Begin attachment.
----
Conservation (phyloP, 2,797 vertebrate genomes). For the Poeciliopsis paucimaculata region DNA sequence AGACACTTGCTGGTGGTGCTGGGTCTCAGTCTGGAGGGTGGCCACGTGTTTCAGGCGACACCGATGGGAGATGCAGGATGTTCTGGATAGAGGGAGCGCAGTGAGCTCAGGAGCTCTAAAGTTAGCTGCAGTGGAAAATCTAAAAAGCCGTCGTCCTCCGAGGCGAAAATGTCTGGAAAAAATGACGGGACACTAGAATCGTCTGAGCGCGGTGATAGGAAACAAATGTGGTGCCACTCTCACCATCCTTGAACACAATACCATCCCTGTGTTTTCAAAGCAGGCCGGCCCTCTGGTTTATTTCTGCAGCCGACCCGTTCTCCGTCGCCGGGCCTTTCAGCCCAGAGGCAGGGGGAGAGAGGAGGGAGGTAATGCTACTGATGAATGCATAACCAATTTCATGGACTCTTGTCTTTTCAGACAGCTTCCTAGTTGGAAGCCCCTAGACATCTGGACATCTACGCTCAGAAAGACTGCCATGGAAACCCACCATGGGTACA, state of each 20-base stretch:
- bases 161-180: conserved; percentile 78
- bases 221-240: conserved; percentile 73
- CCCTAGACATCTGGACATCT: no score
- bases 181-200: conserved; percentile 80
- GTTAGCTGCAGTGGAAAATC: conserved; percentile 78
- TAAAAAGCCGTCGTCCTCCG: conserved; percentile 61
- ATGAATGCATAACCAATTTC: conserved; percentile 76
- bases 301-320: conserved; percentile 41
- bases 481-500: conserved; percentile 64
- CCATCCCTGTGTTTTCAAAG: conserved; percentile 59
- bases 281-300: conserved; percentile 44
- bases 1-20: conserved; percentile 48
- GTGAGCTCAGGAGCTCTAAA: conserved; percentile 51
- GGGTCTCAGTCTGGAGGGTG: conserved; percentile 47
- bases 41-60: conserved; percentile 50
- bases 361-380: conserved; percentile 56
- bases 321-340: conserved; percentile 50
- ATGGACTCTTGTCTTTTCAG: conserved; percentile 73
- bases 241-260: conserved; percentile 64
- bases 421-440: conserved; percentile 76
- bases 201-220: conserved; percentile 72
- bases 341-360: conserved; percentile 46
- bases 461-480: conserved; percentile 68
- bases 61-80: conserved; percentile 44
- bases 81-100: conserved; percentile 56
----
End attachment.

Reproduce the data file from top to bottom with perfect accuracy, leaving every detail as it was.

Conservation (phyloP, 2,797 vertebrate genomes). For the Poeciliopsis paucimaculata region DNA sequence AGACACTTGCTGGTGGTGCTGGGTCTCAGTCTGGAGGGTGGCCACGTGTTTCAGGCGACACCGATGGGAGATGCAGGATGTTCTGGATAGAGGGAGCGCAGTGAGCTCAGGAGCTCTAAAGTTAGCTGCAGTGGAAAATCTAAAAAGCCGTCGTCCTCCGAGGCGAAAATGTCTGGAAAAAATGACGGGACACTAGAATCGTCTGAGCGCGGTGATAGGAAACAAATGTGGTGCCACTCTCACCATCCTTGAACACAATACCATCCCTGTGTTTTCAAAGCAGGCCGGCCCTCTGGTTTATTTCTGCAGCCGACCCGTTCTCCGTCGCCGGGCCTTTCAGCCCAGAGGCAGGGGGAGAGAGGAGGGAGGTAATGCTACTGATGAATGCATAACCAATTTCATGGACTCTTGTCTTTTCAGACAGCTTCCTAGTTGGAAGCCCCTAGACATCTGGACATCTACGCTCAGAAAGACTGCCATGGAAACCCACCATGGGTACA, state of each 20-base stretch:
- bases 161-180: conserved; percentile 78
- bases 221-240: conserved; percentile 73
- CCCTAGACATCTGGACATCT: no score
- bases 181-200: conserved; percentile 80
- GTTAGCTGCAGTGGAAAATC: conserved; percentile 78
- TAAAAAGCCGTCGTCCTCCG: conserved; percentile 61
- ATGAATGCATAACCAATTTC: conserved; percentile 76
- bases 301-320: conserved; percentile 41
- bases 481-500: conserved; percentile 64
- CCATCCCTGTGTTTTCAAAG: conserved; percentile 59
- bases 281-300: conserved; percentile 44
- bases 1-20: conserved; percentile 48
- GTGAGCTCAGGAGCTCTAAA: conserved; percentile 51
- GGGTCTCAGTCTGGAGGGTG: conserved; percentile 47
- bases 41-60: conserved; percentile 50
- bases 361-380: conserved; percentile 56
- bases 321-340: conserved; percentile 50
- ATGGACTCTTGTCTTTTCAG: conserved; percentile 73
- bases 241-260: conserved; percentile 64
- bases 421-440: conserved; percentile 76
- bases 201-220: conserved; percentile 72
- bases 341-360: conserved; percentile 46
- bases 461-480: conserved; percentile 68
- bases 61-80: conserved; percentile 44
- bases 81-100: conserved; percentile 56